“Schedule conflict” — it’s one of the simplest and most common constraints for business or any other organization. One person cannot be in two places at the same time; and in many cases a only a single person can use a given resource at any time.
Does your database system know anything about a schedule conflict? Should it?
Constraints are always enforced at some point, it’s just a matter of when, how, and the cost of correcting the situation.
Consider two professors who try to reserve the same lecture hall at overlapping times (let’s say 1-2pm, and 1:30-2:30pm). Now imagine two possible resolutions:
- They are blissfully unaware of the schedule conflict until they have already promoted their lecture, attracted an audience, and arrived at the building. The professor scheduled for 1:30-2:30pm will be disappointed to find it already in use, and the students will be confused. The second lecture may have to be canceled due to the confusion, or lose a substantial number of attendees.
- At the time of scheduling, one professor is given an error message to the effect of “this room is already reserved, please choose a different time”.
Observe that neither one really solves the problem: the second resolution still forces one professor to choose a less-desirable time. However, it is a much cheaper resolution. As with many problems, early detection is simplest and cheapest to resolve.
Of course, there are many resolutions that fall between the first and the second. For instance, you might run a program every hour that checks for conflicts and alerts the parties involved. That may work, but there are still problems:
- You’ve now introduced uncertainty into the system: do I have a reservation or not? If there is a conflict later, will I be kicked out or will they?
- You have to come up with rules for resolution: does the first one win? How do you define “first” if transactions are running for a while? What if someone makes a reservation “first” but then makes all kinds of changes later; were they really first or did they just game the system?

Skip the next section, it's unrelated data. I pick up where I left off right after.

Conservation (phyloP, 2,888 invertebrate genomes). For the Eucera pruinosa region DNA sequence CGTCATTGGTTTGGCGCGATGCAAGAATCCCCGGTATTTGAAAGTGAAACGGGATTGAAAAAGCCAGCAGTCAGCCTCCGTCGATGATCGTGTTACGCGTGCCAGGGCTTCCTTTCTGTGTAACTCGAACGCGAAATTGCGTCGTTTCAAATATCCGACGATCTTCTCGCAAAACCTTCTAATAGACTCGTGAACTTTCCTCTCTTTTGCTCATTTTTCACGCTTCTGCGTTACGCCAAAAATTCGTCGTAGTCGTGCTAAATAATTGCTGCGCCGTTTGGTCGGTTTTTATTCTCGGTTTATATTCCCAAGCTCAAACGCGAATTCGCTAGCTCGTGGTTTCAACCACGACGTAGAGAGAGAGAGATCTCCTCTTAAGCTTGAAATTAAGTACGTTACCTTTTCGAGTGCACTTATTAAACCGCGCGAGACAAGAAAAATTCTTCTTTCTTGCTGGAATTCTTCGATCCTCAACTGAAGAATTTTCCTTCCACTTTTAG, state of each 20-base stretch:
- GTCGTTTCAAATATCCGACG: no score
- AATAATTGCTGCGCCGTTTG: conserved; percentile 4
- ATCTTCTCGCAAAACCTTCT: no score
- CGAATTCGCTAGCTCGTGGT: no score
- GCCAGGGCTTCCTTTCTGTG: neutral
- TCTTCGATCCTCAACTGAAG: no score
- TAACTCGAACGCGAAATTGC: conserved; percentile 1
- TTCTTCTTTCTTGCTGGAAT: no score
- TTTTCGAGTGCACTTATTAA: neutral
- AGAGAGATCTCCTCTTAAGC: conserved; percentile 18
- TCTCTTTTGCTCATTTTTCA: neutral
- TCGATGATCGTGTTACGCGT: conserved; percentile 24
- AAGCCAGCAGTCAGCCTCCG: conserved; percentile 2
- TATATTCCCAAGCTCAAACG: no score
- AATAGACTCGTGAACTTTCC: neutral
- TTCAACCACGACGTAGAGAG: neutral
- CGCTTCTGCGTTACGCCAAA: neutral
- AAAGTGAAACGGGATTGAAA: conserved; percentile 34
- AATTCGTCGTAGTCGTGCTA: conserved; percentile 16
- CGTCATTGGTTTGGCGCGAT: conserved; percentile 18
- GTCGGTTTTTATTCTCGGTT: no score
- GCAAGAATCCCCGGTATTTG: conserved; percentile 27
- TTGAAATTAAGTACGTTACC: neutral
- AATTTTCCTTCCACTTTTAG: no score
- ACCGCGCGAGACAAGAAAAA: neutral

- If someone’s reservation gets bumped, you have to now have a new strange state for a reservation, in which it is disabled, the organizer has (hopefully) been notified, and it needs to change.
- Notice that everything is very procedural and specific to the business. You have to have a notification mechanism, and rules for how to resolve it.
- Let’s go back to the definition of “first”: say you have made a reservation, and you get bumped by the conflict detector. In between the time you made the reservation and the time you were notified of a conflict, someone else reserved your second choice. Are you now first in line for that time slot? If so, that has a cascading effect such that it’s almost impossible for the person that took the second-choice slot to know that they are at risk of being bumped.
These thought experiments might seem like edge cases, but reservation systems have two common traits that make these problems very real:
- They tend to start allowing reservations of a specific resource at a specific time, published in advance.
- There tend to be some resources and time slots that have a much higher value than the others.
These two traits lead to heavy contention.
Now, how would you go about enforcing such a constraint (non-overlapping time periods) in the database? While considering possible solutions, think about:
- Does the solution work for a wide variety of use cases, or only in special cases?
- How well would it perform, under low contention and high contention, and under varied workloads?
- Can it be implemented in a general purpose RDBMS, like PostgreSQL?
- Is it procedural in nature, or declarative?
I think it’s worthwhile to consider the problem, so I will end this article now, and provide some approaches, as well as my real answer, in the next article. In the meantime, feel free to post ideas as comments.